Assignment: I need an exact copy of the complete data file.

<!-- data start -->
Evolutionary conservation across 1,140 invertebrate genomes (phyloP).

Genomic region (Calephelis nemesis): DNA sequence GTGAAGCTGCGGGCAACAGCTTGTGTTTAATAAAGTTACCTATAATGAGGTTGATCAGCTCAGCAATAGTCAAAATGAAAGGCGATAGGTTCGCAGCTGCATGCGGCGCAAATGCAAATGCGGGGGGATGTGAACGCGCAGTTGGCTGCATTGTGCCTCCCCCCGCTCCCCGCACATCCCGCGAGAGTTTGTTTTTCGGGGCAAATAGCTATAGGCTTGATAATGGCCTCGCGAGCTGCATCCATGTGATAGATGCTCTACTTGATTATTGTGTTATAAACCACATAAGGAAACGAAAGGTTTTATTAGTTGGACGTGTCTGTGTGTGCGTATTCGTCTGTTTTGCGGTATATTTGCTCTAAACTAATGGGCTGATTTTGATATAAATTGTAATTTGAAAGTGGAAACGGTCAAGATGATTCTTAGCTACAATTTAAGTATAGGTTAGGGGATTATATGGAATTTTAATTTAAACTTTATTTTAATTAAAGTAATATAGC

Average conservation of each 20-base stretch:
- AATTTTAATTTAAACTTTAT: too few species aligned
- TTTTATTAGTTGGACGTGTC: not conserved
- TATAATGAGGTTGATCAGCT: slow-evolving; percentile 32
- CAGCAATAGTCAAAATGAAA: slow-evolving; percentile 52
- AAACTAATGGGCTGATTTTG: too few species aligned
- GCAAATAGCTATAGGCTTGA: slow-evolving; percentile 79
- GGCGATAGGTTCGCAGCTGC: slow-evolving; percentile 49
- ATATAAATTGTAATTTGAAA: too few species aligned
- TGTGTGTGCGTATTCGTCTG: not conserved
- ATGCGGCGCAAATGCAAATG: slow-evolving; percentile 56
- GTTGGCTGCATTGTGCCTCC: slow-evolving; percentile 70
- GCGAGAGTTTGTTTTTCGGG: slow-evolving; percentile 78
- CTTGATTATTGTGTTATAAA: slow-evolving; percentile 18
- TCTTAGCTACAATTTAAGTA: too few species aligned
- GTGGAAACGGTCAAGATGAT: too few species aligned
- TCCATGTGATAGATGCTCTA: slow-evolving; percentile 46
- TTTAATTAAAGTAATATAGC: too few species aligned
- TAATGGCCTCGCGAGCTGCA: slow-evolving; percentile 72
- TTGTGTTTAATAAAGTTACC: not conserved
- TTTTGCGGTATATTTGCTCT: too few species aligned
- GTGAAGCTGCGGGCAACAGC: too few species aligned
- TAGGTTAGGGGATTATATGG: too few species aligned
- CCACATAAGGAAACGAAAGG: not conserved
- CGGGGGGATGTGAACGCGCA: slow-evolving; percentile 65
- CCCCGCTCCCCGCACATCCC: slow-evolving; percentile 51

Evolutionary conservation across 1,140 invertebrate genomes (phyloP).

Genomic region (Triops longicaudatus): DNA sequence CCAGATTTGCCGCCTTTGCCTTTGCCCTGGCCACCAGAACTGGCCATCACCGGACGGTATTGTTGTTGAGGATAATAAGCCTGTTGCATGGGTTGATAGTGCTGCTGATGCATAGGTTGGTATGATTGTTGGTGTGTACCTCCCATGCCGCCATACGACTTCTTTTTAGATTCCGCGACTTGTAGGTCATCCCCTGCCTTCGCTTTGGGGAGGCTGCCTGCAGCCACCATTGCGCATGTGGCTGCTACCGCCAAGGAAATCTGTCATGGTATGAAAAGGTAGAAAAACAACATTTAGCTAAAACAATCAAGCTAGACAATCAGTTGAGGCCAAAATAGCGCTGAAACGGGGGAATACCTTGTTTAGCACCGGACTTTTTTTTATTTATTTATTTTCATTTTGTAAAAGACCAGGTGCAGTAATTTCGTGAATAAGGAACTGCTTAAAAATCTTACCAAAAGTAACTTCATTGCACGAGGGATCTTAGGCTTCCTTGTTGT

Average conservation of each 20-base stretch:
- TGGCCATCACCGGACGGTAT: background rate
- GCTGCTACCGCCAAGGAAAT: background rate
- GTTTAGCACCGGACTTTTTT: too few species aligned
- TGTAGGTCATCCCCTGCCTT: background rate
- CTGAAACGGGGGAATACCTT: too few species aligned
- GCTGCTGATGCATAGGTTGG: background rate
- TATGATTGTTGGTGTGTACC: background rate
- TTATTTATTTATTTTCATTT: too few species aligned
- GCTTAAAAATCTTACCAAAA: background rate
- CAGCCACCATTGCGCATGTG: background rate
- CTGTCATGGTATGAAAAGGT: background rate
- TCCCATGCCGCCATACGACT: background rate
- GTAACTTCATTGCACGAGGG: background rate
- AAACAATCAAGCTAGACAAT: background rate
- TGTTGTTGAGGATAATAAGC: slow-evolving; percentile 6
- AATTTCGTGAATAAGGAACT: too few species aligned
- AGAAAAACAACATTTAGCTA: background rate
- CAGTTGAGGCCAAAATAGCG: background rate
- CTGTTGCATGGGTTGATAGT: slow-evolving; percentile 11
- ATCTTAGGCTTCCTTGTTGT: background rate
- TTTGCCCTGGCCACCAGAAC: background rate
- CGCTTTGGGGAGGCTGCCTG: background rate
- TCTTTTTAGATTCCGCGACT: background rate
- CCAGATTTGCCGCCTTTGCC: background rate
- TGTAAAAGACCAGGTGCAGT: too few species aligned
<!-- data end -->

Evolutionary conservation across 1,140 invertebrate genomes (phyloP).

Genomic region (Calephelis nemesis): DNA sequence GTGAAGCTGCGGGCAACAGCTTGTGTTTAATAAAGTTACCTATAATGAGGTTGATCAGCTCAGCAATAGTCAAAATGAAAGGCGATAGGTTCGCAGCTGCATGCGGCGCAAATGCAAATGCGGGGGGATGTGAACGCGCAGTTGGCTGCATTGTGCCTCCCCCCGCTCCCCGCACATCCCGCGAGAGTTTGTTTTTCGGGGCAAATAGCTATAGGCTTGATAATGGCCTCGCGAGCTGCATCCATGTGATAGATGCTCTACTTGATTATTGTGTTATAAACCACATAAGGAAACGAAAGGTTTTATTAGTTGGACGTGTCTGTGTGTGCGTATTCGTCTGTTTTGCGGTATATTTGCTCTAAACTAATGGGCTGATTTTGATATAAATTGTAATTTGAAAGTGGAAACGGTCAAGATGATTCTTAGCTACAATTTAAGTATAGGTTAGGGGATTATATGGAATTTTAATTTAAACTTTATTTTAATTAAAGTAATATAGC

Average conservation of each 20-base stretch:
- AATTTTAATTTAAACTTTAT: too few species aligned
- TTTTATTAGTTGGACGTGTC: not conserved
- TATAATGAGGTTGATCAGCT: slow-evolving; percentile 32
- CAGCAATAGTCAAAATGAAA: slow-evolving; percentile 52
- AAACTAATGGGCTGATTTTG: too few species aligned
- GCAAATAGCTATAGGCTTGA: slow-evolving; percentile 79
- GGCGATAGGTTCGCAGCTGC: slow-evolving; percentile 49
- ATATAAATTGTAATTTGAAA: too few species aligned
- TGTGTGTGCGTATTCGTCTG: not conserved
- ATGCGGCGCAAATGCAAATG: slow-evolving; percentile 56
- GTTGGCTGCATTGTGCCTCC: slow-evolving; percentile 70
- GCGAGAGTTTGTTTTTCGGG: slow-evolving; percentile 78
- CTTGATTATTGTGTTATAAA: slow-evolving; percentile 18
- TCTTAGCTACAATTTAAGTA: too few species aligned
- GTGGAAACGGTCAAGATGAT: too few species aligned
- TCCATGTGATAGATGCTCTA: slow-evolving; percentile 46
- TTTAATTAAAGTAATATAGC: too few species aligned
- TAATGGCCTCGCGAGCTGCA: slow-evolving; percentile 72
- TTGTGTTTAATAAAGTTACC: not conserved
- TTTTGCGGTATATTTGCTCT: too few species aligned
- GTGAAGCTGCGGGCAACAGC: too few species aligned
- TAGGTTAGGGGATTATATGG: too few species aligned
- CCACATAAGGAAACGAAAGG: not conserved
- CGGGGGGATGTGAACGCGCA: slow-evolving; percentile 65
- CCCCGCTCCCCGCACATCCC: slow-evolving; percentile 51

Evolutionary conservation across 1,140 invertebrate genomes (phyloP).

Genomic region (Triops longicaudatus): DNA sequence CCAGATTTGCCGCCTTTGCCTTTGCCCTGGCCACCAGAACTGGCCATCACCGGACGGTATTGTTGTTGAGGATAATAAGCCTGTTGCATGGGTTGATAGTGCTGCTGATGCATAGGTTGGTATGATTGTTGGTGTGTACCTCCCATGCCGCCATACGACTTCTTTTTAGATTCCGCGACTTGTAGGTCATCCCCTGCCTTCGCTTTGGGGAGGCTGCCTGCAGCCACCATTGCGCATGTGGCTGCTACCGCCAAGGAAATCTGTCATGGTATGAAAAGGTAGAAAAACAACATTTAGCTAAAACAATCAAGCTAGACAATCAGTTGAGGCCAAAATAGCGCTGAAACGGGGGAATACCTTGTTTAGCACCGGACTTTTTTTTATTTATTTATTTTCATTTTGTAAAAGACCAGGTGCAGTAATTTCGTGAATAAGGAACTGCTTAAAAATCTTACCAAAAGTAACTTCATTGCACGAGGGATCTTAGGCTTCCTTGTTGT

Average conservation of each 20-base stretch:
- TGGCCATCACCGGACGGTAT: background rate
- GCTGCTACCGCCAAGGAAAT: background rate
- GTTTAGCACCGGACTTTTTT: too few species aligned
- TGTAGGTCATCCCCTGCCTT: background rate
- CTGAAACGGGGGAATACCTT: too few species aligned
- GCTGCTGATGCATAGGTTGG: background rate
- TATGATTGTTGGTGTGTACC: background rate
- TTATTTATTTATTTTCATTT: too few species aligned
- GCTTAAAAATCTTACCAAAA: background rate
- CAGCCACCATTGCGCATGTG: background rate
- CTGTCATGGTATGAAAAGGT: background rate
- TCCCATGCCGCCATACGACT: background rate
- GTAACTTCATTGCACGAGGG: background rate
- AAACAATCAAGCTAGACAAT: background rate
- TGTTGTTGAGGATAATAAGC: slow-evolving; percentile 6
- AATTTCGTGAATAAGGAACT: too few species aligned
- AGAAAAACAACATTTAGCTA: background rate
- CAGTTGAGGCCAAAATAGCG: background rate
- CTGTTGCATGGGTTGATAGT: slow-evolving; percentile 11
- ATCTTAGGCTTCCTTGTTGT: background rate
- TTTGCCCTGGCCACCAGAAC: background rate
- CGCTTTGGGGAGGCTGCCTG: background rate
- TCTTTTTAGATTCCGCGACT: background rate
- CCAGATTTGCCGCCTTTGCC: background rate
- TGTAAAAGACCAGGTGCAGT: too few species aligned